I began my academic studies at Corpus Christi College, Cambridge, where I read Music. After taking a year out to focus on my career in drag performance, I began at Oxford in 2015, where I completed the MSt in Musicology at Wadham College, before beginning my doctoral research at St Catherine’s College. My position at Queen’s is my first academic post.
My teaching focuses on music from the 19th century onwards and engages a broad interdisciplinary theoretical apparatus. I teach papers ranging from Global Hip Hop and World Jazz to Musical Thought and Scholarship, endeavouring in each to foreground marginalised voices.
My research interrogates lip-syncing in drag performance. I’m particularly interested in how the voice functions in such settings, and what the benefits are for the drag queens who employ this unique mode of voicing. More broadly, my research interests revolve around phenomenology, psychoanalysis, and queer theory.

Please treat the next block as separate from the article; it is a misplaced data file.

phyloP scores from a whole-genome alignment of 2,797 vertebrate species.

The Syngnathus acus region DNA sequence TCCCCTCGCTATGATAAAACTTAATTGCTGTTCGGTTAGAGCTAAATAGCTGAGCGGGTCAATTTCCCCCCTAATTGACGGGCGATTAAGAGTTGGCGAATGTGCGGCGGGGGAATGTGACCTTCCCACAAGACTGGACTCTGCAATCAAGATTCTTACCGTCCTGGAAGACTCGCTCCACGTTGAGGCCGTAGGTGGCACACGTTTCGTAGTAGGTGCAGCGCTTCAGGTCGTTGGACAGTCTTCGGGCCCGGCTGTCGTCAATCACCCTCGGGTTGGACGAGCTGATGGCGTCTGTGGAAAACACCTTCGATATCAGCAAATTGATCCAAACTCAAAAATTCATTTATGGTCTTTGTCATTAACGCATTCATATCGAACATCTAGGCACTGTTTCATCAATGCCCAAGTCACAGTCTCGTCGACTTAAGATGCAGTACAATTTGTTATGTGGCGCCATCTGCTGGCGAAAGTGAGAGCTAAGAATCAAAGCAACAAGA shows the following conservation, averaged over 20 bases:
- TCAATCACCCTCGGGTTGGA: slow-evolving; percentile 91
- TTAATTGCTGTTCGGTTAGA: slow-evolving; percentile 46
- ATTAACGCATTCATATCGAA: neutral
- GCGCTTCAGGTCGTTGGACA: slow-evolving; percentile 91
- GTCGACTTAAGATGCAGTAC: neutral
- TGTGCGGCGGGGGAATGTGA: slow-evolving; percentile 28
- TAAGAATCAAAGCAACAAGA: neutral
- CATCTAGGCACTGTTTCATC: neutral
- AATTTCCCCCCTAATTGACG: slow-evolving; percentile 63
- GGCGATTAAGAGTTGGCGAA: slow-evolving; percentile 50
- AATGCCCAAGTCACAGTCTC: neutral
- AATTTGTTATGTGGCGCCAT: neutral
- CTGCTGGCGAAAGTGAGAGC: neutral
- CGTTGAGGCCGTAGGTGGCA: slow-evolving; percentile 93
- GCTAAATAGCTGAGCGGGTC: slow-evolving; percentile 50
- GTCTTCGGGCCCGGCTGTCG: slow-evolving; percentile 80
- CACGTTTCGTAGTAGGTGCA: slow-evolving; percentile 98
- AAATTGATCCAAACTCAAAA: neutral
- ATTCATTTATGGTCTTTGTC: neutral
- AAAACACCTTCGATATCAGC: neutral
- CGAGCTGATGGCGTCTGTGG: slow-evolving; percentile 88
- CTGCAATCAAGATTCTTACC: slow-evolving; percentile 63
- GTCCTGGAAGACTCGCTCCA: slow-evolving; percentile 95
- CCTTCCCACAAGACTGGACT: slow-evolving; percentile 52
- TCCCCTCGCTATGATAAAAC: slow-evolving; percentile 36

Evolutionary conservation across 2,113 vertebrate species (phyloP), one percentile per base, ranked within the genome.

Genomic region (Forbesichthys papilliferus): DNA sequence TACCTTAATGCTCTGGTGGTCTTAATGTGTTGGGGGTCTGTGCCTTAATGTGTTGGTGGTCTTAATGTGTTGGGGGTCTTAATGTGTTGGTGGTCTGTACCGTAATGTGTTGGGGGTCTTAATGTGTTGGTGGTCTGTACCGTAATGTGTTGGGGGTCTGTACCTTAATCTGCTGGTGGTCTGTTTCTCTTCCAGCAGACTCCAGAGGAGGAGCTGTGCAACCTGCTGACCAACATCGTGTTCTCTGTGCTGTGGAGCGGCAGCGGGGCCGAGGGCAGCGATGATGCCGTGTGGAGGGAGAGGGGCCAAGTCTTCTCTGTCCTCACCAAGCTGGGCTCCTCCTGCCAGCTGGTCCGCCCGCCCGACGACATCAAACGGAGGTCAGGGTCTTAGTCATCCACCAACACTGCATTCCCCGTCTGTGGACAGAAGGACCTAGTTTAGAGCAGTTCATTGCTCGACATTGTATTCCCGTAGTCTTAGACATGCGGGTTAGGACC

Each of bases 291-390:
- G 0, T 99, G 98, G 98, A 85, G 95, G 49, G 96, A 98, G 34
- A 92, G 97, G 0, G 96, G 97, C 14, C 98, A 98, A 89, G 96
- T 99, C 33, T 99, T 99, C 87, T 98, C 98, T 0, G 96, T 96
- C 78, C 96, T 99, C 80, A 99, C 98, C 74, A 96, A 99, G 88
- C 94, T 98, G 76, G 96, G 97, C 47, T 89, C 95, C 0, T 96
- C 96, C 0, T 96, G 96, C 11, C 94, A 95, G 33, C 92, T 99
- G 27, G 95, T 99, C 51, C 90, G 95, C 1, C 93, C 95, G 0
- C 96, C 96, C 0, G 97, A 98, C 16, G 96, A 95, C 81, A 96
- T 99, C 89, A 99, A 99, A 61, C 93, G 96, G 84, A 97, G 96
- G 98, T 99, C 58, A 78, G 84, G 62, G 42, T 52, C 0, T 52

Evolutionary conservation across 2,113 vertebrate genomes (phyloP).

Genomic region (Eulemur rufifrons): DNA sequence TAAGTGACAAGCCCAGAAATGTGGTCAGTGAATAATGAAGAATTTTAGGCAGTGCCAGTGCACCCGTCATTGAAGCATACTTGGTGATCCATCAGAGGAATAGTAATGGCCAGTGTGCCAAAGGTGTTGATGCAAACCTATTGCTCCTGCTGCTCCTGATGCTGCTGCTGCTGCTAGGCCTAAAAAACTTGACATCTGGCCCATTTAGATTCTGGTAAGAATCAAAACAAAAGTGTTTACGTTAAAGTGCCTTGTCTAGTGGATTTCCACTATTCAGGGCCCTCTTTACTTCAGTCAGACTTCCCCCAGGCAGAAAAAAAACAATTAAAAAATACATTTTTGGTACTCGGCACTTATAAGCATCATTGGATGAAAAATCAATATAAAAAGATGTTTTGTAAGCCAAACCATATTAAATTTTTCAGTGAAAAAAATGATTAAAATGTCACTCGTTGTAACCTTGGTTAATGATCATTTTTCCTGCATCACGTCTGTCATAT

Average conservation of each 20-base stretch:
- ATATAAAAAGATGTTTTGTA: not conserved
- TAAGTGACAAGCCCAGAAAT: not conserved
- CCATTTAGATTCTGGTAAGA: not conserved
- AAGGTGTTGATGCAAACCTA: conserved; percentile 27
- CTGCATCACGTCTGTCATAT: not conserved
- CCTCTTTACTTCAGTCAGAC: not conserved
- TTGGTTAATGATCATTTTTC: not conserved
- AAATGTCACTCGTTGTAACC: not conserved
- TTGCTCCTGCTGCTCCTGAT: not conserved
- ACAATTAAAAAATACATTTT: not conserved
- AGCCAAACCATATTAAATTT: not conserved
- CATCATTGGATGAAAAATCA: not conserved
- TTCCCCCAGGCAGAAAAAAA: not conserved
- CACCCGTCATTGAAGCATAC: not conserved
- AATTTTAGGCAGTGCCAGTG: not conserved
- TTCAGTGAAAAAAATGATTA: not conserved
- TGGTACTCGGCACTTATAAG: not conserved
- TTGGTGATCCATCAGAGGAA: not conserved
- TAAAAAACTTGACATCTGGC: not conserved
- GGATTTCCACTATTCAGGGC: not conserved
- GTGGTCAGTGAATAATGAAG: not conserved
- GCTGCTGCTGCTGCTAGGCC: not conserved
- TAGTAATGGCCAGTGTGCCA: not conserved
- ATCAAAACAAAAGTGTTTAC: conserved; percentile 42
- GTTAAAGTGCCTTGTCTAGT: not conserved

- Forthcoming: “The Cyborg Queen: Lip-Syncing and Posthumanism in ShayShay’s ‘Mutual Core’”, in Contemporary Music Review, Special Issue: Music and Materialism.
- Forthcoming: Review, “Lipsynching. By Merrie Snell. New York: Bloomsbury Academic, 2020. 185 pp. ISBN 978-1-5013-5234-8”, in Popular Music.
- “Haptic Aurality: On Touching the Voice in Drag Lip-Sync Performance”, in Sound Studies (2019) Volume 6, Number 1, pp. 45-64.